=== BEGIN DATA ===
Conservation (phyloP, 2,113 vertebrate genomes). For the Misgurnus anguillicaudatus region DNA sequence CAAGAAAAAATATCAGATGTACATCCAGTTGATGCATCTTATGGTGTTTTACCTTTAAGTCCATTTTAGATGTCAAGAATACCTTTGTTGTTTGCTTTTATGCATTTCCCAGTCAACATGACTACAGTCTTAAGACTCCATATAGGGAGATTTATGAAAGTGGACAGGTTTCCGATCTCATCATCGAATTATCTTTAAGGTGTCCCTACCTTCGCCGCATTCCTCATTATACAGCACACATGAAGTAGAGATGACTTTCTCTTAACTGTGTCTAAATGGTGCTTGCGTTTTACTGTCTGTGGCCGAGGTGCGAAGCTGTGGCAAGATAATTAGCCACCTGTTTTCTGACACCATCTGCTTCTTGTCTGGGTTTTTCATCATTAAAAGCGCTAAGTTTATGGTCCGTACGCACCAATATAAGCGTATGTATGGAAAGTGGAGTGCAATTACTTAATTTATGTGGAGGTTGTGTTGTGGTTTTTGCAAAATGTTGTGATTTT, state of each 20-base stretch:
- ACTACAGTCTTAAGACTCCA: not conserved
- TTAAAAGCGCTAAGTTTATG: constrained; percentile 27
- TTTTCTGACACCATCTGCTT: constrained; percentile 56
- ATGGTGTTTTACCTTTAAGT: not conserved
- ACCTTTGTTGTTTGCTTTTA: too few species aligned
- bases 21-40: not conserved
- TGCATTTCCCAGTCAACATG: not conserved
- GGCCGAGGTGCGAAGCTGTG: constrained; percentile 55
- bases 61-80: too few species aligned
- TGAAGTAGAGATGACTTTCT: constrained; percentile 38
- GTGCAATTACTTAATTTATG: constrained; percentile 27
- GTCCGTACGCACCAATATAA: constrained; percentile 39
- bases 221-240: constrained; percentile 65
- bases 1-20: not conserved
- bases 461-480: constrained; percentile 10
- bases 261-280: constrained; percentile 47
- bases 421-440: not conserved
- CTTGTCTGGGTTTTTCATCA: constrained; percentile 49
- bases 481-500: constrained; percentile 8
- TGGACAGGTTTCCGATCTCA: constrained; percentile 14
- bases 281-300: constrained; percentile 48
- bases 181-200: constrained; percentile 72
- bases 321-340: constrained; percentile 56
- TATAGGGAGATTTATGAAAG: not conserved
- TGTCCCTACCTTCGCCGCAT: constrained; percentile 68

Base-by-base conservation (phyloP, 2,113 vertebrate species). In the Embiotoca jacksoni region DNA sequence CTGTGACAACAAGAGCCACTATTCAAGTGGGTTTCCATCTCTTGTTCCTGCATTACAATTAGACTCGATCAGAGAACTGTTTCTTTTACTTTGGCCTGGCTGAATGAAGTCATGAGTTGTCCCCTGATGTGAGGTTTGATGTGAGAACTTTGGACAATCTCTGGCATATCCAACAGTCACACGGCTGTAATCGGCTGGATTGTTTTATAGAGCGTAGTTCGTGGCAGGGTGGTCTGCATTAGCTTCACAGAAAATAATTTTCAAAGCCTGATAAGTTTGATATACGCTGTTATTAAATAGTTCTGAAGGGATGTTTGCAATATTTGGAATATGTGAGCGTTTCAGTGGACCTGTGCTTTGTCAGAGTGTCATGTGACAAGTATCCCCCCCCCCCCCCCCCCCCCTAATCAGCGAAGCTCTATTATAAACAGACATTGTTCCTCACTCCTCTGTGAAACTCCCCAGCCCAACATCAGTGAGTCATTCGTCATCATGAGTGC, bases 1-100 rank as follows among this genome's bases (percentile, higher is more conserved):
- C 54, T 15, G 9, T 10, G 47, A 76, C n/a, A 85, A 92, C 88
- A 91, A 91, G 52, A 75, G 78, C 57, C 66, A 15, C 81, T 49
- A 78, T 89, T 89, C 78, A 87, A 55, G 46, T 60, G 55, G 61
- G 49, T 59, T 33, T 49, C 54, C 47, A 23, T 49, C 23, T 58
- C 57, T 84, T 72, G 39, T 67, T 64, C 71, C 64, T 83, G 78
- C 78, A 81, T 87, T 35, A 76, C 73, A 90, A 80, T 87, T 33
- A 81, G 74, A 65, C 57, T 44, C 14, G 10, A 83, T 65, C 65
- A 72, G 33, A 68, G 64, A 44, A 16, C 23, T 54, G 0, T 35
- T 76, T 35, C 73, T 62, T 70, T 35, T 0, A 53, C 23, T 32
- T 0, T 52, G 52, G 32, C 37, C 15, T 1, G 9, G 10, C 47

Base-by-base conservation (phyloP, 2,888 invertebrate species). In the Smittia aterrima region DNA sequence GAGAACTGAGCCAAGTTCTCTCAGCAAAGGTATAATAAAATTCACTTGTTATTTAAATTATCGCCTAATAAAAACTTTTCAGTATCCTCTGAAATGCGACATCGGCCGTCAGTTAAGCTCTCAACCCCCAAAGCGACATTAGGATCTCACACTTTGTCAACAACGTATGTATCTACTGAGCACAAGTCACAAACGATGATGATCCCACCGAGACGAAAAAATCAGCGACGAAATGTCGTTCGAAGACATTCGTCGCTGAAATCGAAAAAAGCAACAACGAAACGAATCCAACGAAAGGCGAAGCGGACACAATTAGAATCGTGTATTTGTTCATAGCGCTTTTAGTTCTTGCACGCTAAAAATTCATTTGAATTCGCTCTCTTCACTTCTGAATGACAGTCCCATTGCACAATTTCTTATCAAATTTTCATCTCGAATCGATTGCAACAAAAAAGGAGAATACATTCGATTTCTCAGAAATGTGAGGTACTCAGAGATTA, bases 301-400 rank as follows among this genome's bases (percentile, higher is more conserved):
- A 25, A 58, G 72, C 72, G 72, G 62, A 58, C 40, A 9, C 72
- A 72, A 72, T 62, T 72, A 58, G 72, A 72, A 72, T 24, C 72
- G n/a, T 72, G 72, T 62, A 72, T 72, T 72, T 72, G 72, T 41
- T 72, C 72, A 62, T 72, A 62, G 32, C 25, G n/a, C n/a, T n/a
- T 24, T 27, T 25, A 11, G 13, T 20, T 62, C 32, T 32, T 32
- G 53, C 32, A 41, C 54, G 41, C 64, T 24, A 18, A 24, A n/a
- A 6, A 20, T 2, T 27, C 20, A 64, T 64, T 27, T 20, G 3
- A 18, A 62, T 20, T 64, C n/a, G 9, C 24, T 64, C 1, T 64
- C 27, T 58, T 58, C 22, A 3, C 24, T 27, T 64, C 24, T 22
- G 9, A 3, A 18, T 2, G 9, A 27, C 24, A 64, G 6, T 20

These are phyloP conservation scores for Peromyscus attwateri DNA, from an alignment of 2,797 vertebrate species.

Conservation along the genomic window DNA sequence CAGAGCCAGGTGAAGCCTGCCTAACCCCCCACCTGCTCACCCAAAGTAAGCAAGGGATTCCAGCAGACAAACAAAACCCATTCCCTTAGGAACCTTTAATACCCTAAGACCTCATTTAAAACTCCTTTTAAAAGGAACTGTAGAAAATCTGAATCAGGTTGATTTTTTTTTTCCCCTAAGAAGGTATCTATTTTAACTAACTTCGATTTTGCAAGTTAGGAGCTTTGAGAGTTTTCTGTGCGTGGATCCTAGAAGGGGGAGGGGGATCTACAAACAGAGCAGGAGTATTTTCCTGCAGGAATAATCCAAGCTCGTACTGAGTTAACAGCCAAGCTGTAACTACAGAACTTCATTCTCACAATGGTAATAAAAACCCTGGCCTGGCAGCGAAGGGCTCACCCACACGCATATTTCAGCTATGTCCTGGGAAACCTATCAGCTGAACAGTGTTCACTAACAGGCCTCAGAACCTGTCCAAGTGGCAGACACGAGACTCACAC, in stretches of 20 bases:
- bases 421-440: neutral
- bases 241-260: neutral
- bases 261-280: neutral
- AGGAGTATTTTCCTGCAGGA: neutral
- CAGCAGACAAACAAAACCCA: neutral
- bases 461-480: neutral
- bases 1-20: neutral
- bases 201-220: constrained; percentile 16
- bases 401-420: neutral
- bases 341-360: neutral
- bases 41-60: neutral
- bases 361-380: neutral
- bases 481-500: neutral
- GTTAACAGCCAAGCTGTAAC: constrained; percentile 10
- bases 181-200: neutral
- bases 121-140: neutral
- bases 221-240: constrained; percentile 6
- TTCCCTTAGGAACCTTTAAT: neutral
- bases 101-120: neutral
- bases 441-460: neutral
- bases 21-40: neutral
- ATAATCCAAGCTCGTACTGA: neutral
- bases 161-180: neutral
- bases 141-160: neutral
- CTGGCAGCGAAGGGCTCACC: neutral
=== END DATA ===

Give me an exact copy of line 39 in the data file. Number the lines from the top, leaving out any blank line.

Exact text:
- A 25, A 58, G 72, C 72, G 72, G 62, A 58, C 40, A 9, C 72